Ar Florence, 9.28 7.55
*Daily. f Daily except Sunday.
No. 52 runs through to Columbia via
Central R. T. of S. C.
Trains Nos. 78 and 32 run via Wilson
and Fayetteville-Short Line-and make
close connection for all points North.
Trains on C. & D. R. R. leave Florence
daily except Sunday 9.55 a in, arrive Dar
lington 10.28 a m, Cheraw, 11.40 a in,
Wadesboro 12.35 p in. Leave Florence
daily except Sunday, 8.00 p in, arrive Dar
lington, 8.25 p in, Hartsville 9.20 p in,
Bennetsville 9.21 p m, Gibson 9.45 p in.
Leave Florence Sunday only 9.55 a in, ar
rive Darlington 10.27, Hartsville 11.10
Leave Gibson daily except Sunday 6.35
a in, Bennettsville 6.59 a in, arrive Darling
ton 7.50 a in. Leave Hartsville daily ex
cept Sunday 7.00 a in, arrive Darlington
7.45 a in, leave Darlington 8.55 a in, arrive
Florence 9.20 a in. Leave Wadesboro daily
except Sunday 4 25 p in, Cheraw 5.15 p in,
Darlington 6.29 p in, arrive Florence 7 p
in. Leave Hartsville Sunday only 8.15 a m
Darlington 9.00 a in, arrive Florence 9.20
J. R. KENLEY, JNO. F. DIVINE,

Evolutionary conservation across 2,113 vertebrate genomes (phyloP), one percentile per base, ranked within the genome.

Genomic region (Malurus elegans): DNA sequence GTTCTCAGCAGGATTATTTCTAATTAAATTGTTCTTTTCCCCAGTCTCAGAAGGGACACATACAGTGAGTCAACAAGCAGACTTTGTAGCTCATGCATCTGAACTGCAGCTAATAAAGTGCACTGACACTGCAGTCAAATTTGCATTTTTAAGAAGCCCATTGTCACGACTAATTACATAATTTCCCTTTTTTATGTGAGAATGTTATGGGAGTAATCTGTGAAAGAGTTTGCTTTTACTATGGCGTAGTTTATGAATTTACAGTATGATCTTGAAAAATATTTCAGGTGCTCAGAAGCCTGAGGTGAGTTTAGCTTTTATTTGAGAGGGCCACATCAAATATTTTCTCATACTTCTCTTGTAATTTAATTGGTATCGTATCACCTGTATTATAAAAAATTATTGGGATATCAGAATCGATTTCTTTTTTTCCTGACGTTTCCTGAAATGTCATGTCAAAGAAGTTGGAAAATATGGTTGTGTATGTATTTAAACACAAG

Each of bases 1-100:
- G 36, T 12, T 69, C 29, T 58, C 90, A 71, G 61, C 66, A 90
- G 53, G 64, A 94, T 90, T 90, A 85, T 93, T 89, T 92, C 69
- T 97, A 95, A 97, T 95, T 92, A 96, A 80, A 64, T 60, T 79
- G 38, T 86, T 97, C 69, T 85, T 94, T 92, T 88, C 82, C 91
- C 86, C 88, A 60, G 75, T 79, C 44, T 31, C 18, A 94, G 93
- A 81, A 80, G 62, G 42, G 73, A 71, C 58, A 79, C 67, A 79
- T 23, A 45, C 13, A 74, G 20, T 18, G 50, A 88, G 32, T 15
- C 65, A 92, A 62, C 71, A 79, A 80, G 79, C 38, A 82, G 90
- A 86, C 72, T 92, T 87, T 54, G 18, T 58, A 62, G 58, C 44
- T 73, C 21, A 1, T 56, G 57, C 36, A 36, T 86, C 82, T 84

Gen'l Manager. Gen'l Sup't.
T. M. EMERSON, Traffic Manager.
H. M. EMERSON, Gen'l Pass. Agent.
55. 35 52.
Lv Wiimuington,*3.45 P.
Lv Marion, 6.34
Ar Florence, 7.15
Lv Florence, *7.45 *2.34 A.
Ar Sumter, 8.57 3.56
Lv Sumter, 8.57 *9.40 A.
Ar Columbia, 10.20 11.00
No. 52 runs through from Charleston via
Central R. R., leaving Charleston 7 a in,
Lanes 8.34 a in, Manning 9.09 a in.
54. 53. 32.
Lv Columbia, '6 40 A. 4 15 P.
Ar Sun.ter, 8.05 5.35
Lv ;,-niter, 8 05 *6.06 P.
Ar Florence, 9 20 7.20
Lv Florence, 9 50
Lv Marion, 1034
No. 53 reins through to Charleston, 8. C.,
via Cential R. R., arriving .Manning 6.04
p in, Lanes, 6.43 p in, Charleston 8.320 p in.
Trains on Conway Branch leave Chad
bourn 5.35 p in, arrive Conway 7.40 p in.
returning leave Conway 8.30 a m, arrive
Chadbourn 11.50 a in, leave Chadbourn
11.50 a*m,arrive at Hub 12.25 pmreturning
leave Hub 3.00 p in, arrive at Chadbourn
3.35 p M. Daily except Sunday.
J. R. KENLY, Gen'l Manager.
T. M. EMERSON, Traffic Manager.
H. M. EMERSON, Gen'l Pass. Agent.
CENTRAL R. R. OF SO. CAROLINA.
Lv Charleston, 7.00 A. M.
Lv Lanes, 8.34 "
Lv Greeleyville, 8.46 "
Lv Foreston, 8.55 "
Lv Wilson's Mill, 9.01"
Lv Manning, 9.09 "
Lv Alcolu, 9.16 "
Lv Brogdon, 9.25 "
Lv WV. & S. Junct., 9.38"
Lv Sumter, 9.40 "
Ar Columbia, 11.00 "
Lv Columbia, 4.00 P. Mi.